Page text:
Productivity in the software organization strongly linked to communication



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Washington [US], July 17 (ANI): A close relationship between communication and productivity was discovered in a new analysis of three years of conversations in a software engineering organization.

Arindam Dutta of Arizona State University, USA, and colleagues presented these results in the open access journal “PLOS ONE”.

It is widely believed that communication within an organization contributes to productivity. However, most research on this relationship has relied on indirect measures of communication, rather than direct observations, which are much more difficult to capture and analyze. As a result, strong evidence for a link between communication and productivity has been lacking.

To help clarify this link, Dutta and his colleagues have developed a rigorous method for capturing and analyzing direct observations of communication within an organization.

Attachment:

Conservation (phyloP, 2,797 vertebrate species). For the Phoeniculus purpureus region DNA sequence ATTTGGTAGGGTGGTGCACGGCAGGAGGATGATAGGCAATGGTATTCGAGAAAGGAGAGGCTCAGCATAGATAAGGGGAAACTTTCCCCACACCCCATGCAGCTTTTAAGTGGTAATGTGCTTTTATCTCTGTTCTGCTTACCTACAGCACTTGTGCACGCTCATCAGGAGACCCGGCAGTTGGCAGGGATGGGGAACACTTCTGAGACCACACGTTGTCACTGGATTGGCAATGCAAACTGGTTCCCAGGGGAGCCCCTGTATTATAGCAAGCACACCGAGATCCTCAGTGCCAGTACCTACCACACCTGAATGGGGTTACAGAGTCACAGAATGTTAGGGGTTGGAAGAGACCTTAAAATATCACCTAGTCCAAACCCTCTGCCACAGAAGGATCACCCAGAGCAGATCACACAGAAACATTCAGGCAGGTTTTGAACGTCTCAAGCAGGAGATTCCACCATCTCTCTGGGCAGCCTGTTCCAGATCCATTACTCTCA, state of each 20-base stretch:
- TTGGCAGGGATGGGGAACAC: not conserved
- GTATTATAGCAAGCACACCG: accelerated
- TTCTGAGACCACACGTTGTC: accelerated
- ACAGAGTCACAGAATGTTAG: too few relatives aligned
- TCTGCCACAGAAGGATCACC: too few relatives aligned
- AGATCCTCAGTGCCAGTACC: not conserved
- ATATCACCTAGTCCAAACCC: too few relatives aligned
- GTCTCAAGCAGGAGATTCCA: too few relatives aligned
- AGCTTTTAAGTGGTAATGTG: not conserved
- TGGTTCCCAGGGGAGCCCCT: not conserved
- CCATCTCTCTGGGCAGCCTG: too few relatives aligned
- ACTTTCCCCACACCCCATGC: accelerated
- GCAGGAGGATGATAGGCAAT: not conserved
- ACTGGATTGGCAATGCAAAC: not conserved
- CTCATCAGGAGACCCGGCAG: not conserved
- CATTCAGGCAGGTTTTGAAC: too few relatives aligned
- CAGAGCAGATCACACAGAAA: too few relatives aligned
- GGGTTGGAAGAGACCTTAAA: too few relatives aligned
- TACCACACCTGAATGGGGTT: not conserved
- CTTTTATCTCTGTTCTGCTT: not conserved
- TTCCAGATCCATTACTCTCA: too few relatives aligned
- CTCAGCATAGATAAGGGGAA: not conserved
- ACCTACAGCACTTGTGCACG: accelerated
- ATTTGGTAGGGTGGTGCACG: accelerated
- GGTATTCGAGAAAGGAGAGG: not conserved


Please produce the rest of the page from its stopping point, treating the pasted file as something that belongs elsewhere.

Their approach applies speech and network analysis strategies to audio recordings of employee-to-employee conversations, shedding light on when different employees speak to each other as well as the characteristics of speech that might indicate the emotional state of each speaker.

This communication data is then analyzed in relation to the productivity of the employees, measured as a function of the number of lines of computer code written in a given time.

To demonstrate this new method, the researchers used it to analyze the communication and productivity of 79 employees of a software engineering organization who volunteered to have their speech recorded at work for 3 years.

The analysis showed that communication was indeed strongly related to productivity and that by analyzing audio recordings, researchers could predict productivity with an average absolute error of less than 10%.

The researchers noted that some aspects of communication were more strongly related to productivity than others.

Specifically, the characteristics of the communication network (including, for example, who speaks with whom or how often employees interact) appear to be more important than the characteristics of the speech itself.

Although this study suggested a relationship between communication and productivity, it does not specify whether communication causes changes in productivity or whether productivity alters the communication network.

Nonetheless, the new method of analyzing audio recordings could allow for more in-depth and rigorous research into communication within a group or organization. (ANI)



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